Day Hike Packing List
Say you're heading out to spend some time in your local greenspace or going on a short hike a little further from home. Use this list to pack for a hike if you're going somewhere you can quickly access emergency services.
Say you're heading out to spend some time in your local greenspace or going on a short hike a little further from home. You're heading somewhere that offers a break from the city and a quiet place to spend time in nature, but you'll be able to quickly access emergency services if the need arises, so packing the full Ten Essentials — including a shelter and firestarter — feels like a bit much.
It's still important to have some essentials. Your trip will be a lot more enjoyable with water and snacks (snacks make everything better always), and your feet will thank you for wearing the right shoes.
Water in a reusable containerBring at least two reusable water bottles, which are usually each about 32 ounces.
Why: Even if you're doing a fairly flat trail, hiking is still exercise and you'll need more than you might think.
SnacksNuts, dried fruit, or gummi bears. You can also look at our Backcountry Kitchen page for ideas.
Why: Small but high calorie snacks will help keep you fueled up for the day.
Sealable container for food waste and trashBecause you need somewhere to put your food wrappers, plastic bags, and apple cores.
Why: There's no trash pickup along trails or at trailheads, and even though it seems like it should, food waste does not decompose quickly and can interfere with the natural environment.
An extra layer for cold or rainA rainjacket or a wool sweater. Don't have one? Borrow or buy one secondhand.
Why: In Washington, weather can change quickly, and temperatures vary greatly between shady areas and sunny slopes, even on short hikes.
Sunscreen and sunglassesWhy: Even on a cloudy day, up to 80% of the sun's UV radiation can still penetrate your eyes, and all shades of skin.
A bathroom kitKeep hand sanitizer, toilet paper, and a second, sturdy plastic bag all together in your pack. If you have to go while you're on your hike, you need to pack the toilet paper out with you. Yup. If you wipe when you pee, you may want to look into investing in a Kula cloth to cut down on waste. Either way, you'll need TP for #2.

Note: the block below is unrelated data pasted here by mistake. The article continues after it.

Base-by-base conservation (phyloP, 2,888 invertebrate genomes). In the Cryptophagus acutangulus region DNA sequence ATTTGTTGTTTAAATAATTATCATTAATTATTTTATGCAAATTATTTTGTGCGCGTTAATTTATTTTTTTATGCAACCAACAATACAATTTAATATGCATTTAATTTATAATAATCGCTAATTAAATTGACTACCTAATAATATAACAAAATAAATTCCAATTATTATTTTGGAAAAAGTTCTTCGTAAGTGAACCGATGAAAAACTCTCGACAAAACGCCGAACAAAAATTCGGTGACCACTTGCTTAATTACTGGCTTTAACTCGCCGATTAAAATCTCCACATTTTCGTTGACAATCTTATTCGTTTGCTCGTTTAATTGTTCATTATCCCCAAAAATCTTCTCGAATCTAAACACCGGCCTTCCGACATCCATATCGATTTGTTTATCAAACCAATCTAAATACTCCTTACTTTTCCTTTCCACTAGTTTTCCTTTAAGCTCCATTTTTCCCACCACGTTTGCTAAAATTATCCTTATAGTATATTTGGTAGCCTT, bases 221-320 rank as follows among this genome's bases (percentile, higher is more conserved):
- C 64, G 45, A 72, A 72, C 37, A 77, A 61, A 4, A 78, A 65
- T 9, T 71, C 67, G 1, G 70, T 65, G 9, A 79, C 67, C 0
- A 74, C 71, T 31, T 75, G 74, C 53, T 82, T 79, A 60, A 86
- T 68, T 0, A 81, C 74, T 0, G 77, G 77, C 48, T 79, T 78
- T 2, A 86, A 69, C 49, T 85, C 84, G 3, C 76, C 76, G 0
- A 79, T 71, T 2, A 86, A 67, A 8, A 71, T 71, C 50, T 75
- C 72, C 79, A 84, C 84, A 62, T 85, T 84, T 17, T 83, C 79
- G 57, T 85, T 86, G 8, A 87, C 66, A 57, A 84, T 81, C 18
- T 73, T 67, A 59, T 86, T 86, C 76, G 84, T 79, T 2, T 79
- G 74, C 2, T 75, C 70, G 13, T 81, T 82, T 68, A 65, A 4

Why: Not all trails have toilets. And not all toilets at trailheads are open. Go before you leave home, and learn how to poop in the woods, so you'll know what to do if it comes to that.
A basic first-aid kitA few bandages, an alcohol wipe or two, and a few over the counter painkillers at least.
Why: Blisters suck, but they're even worse if you don't have a way to treat them while hiking. If you take medication over the course of the day, be sure to bring that, too.
A mapPaper or digital is fine.
Why: Even trail networks in your local park can be confusing.
Pack for your pup, too
If you're hiking with a pet, there are a couple more things you'll want to bring along.
LeashNot all trails require pets to be on leash, but WTA always recommends keeping your animal on leash.
Why: It's safer for them, and not all other hikers are dog lovers, nor are all dogs people lovers.
Food and water for your petBe sure to have at least the same amount of water for your pet as you're bringing for yourself, and some snacks they can eat.
Why: Hiking takes energy for animals and humans alike.
A smell-proof way to carry pet waste outHelp keep hiking trails clean, safe and pleasant by picking up after your pet and packing it up right away. This can be a hard sided Tupperware container, or one of many bags sold by outdoor companies to stash pet waste.
Why: Poop bags, even if left on trail for a short time, can harm wildlife and detract from the hiking experience for others.